The Power of Focus
The power of focus has been overlooked in the past decades as technology advances. This advancement has led to an increase of distractions and therefore has led to a decrease in productivity. An interruption encountered during focused efforts doesn’t just break your concentration for the duration of the interruption. Surprisingly, the amount of time required to recover from the distraction has the greatest impact. Studies have shown that once distracted from a task, it takes almost 25 minutes to regain focus. That is insane, especially knowing that we are constantly being distracted by our cell phones. The massive amount of time required to recover from the distractions takes a toll on our focus causing us to feel low levels of progress.
First leave your phone on “do not disturb” mode and in a different room. Next find a quiet location that has very few distractions (library, office, etc.) After you have secured a location, spend all of your energy and concentration on the work you are trying to complete. You will be truly amazed at how much you accomplish in a short period of time. This accomplishment phenomena allows you access to your focus potential, some athletes refer to it as “in the zone” where all distractions seem inexistent.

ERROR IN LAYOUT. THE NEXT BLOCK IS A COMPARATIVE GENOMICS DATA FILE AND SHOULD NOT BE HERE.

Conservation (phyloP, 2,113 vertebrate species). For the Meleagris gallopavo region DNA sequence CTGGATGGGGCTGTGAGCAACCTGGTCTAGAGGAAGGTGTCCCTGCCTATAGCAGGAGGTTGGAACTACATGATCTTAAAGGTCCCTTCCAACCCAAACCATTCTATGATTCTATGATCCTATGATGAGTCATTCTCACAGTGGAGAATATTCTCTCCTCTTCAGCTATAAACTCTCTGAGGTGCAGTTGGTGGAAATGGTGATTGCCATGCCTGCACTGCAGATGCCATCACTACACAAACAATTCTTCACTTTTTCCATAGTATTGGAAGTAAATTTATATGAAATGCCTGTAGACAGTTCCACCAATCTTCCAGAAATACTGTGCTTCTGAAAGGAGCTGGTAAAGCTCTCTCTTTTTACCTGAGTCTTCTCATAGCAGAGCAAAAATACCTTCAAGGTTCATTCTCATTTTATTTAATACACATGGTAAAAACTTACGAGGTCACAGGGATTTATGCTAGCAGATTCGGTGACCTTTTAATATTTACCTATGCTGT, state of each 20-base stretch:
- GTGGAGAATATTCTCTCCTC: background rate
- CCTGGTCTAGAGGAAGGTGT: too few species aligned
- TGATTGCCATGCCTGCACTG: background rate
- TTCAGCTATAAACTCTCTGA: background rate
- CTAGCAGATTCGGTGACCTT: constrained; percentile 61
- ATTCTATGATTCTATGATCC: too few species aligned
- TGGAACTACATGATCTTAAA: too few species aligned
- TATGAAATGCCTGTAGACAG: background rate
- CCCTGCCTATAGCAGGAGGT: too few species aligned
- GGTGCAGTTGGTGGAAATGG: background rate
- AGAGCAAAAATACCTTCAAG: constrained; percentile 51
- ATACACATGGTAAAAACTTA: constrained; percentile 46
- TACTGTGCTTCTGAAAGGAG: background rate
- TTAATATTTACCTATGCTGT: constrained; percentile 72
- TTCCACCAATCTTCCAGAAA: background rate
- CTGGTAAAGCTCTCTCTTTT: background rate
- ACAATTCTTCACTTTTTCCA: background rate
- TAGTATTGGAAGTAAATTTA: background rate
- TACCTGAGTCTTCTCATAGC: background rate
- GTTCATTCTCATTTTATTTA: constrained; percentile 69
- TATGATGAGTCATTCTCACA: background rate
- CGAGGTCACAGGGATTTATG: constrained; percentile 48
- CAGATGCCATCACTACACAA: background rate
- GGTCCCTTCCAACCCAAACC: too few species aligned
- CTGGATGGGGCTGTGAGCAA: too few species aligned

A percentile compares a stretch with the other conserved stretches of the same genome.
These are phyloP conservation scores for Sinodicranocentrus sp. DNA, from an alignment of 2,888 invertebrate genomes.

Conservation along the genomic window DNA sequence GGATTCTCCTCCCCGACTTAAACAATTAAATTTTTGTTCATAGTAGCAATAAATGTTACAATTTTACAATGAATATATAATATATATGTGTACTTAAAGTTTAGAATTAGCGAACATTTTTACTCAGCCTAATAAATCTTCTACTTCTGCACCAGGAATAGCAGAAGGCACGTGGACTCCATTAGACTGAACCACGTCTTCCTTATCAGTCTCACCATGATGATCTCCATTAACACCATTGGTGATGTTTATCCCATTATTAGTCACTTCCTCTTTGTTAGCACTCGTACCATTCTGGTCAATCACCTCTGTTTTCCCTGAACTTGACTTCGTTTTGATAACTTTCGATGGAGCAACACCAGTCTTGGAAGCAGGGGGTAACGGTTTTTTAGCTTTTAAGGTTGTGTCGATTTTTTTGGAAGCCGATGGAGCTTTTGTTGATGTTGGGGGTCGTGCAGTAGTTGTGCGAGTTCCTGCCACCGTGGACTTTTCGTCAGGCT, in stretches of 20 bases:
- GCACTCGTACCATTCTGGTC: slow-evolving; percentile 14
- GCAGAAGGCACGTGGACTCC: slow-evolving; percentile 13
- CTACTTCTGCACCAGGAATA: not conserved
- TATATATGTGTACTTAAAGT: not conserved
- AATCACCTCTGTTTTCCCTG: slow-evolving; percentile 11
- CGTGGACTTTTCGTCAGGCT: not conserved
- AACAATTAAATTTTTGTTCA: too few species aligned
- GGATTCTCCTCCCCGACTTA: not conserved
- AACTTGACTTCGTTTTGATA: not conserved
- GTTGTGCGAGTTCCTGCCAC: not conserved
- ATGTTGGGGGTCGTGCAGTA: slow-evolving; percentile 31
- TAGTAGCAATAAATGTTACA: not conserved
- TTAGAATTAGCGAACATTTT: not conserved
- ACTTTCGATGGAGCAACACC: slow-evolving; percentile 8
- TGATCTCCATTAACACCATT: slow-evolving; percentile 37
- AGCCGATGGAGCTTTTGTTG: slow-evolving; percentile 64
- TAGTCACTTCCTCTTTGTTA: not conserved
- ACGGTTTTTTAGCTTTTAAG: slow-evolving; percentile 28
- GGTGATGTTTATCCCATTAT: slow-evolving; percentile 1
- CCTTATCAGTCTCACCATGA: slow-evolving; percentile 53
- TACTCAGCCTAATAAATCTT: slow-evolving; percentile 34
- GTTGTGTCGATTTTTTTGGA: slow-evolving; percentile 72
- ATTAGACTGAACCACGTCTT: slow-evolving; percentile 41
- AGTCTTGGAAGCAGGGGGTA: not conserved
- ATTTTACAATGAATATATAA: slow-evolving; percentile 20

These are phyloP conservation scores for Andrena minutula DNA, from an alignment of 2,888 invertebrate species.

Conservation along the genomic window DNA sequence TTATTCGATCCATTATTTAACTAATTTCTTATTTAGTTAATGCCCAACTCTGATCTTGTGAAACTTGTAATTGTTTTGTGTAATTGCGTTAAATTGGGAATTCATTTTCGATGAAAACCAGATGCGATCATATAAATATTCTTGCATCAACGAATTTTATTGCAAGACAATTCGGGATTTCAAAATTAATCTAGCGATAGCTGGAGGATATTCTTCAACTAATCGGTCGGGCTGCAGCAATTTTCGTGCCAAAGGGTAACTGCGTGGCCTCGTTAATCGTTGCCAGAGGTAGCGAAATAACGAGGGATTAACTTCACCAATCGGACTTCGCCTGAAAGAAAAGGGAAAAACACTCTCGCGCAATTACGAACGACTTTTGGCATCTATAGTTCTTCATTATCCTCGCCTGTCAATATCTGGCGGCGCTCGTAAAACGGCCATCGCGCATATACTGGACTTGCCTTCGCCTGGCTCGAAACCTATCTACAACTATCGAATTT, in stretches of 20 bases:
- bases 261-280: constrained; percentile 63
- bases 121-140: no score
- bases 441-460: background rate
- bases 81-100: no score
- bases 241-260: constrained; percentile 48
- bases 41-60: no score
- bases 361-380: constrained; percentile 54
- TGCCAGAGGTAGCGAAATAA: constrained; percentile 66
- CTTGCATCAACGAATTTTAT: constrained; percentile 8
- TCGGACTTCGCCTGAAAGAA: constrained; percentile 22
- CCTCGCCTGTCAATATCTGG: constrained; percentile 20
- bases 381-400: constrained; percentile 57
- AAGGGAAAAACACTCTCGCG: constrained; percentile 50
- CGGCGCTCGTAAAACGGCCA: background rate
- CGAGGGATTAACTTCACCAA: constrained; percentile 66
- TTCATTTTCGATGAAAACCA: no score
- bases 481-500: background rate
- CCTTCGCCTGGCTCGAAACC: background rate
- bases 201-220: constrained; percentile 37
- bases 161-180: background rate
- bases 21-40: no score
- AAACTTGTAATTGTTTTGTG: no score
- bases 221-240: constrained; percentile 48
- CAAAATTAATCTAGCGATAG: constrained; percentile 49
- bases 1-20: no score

Using Parkinson’s Law To Increase Focus
Have you ever noticed that the more time you have to complete a task, the longer it takes? I certainly have. It also seems that tasks with longer deadlines feel agonizing and are susceptible to procrastination. Parkinson’s law is a justification of this experience. The law states “work expands so as to fill the time available for its completion”, in other words… The more time you have to complete a project, the longer it will take you. How does this law relates to our subject of focus? I thought you’d never ask! In relation to focused work, you are able to use this law to your advantage. We take advantage by inverting the law! Instead of using the extended deadline and taking all of the time to complete it, minimize the deadline to a near impossible level. The minimal deadline will force you to focus on execution and will lead to completion. Timothy Ferris wrote about this in his book The Four Hour Work Week, using an example of when he had an extremely short deadline to complete a massive project.
While working on large projects that require boatloads of focus, make sure to take breaks! The average person can work in a focused state and remain productive for about 45 minutes. After that mark, the Law of Diminishing Returns kicks in leaving focus levels and productivity to slowly wane. I recommend taking short 5-10 minute breaks in between periods of increased focus. Even stepping outside for a breath of fresh air, or a brief wander to the refrigerator will work wonders on your level of focus.
Happy Focusing 😎
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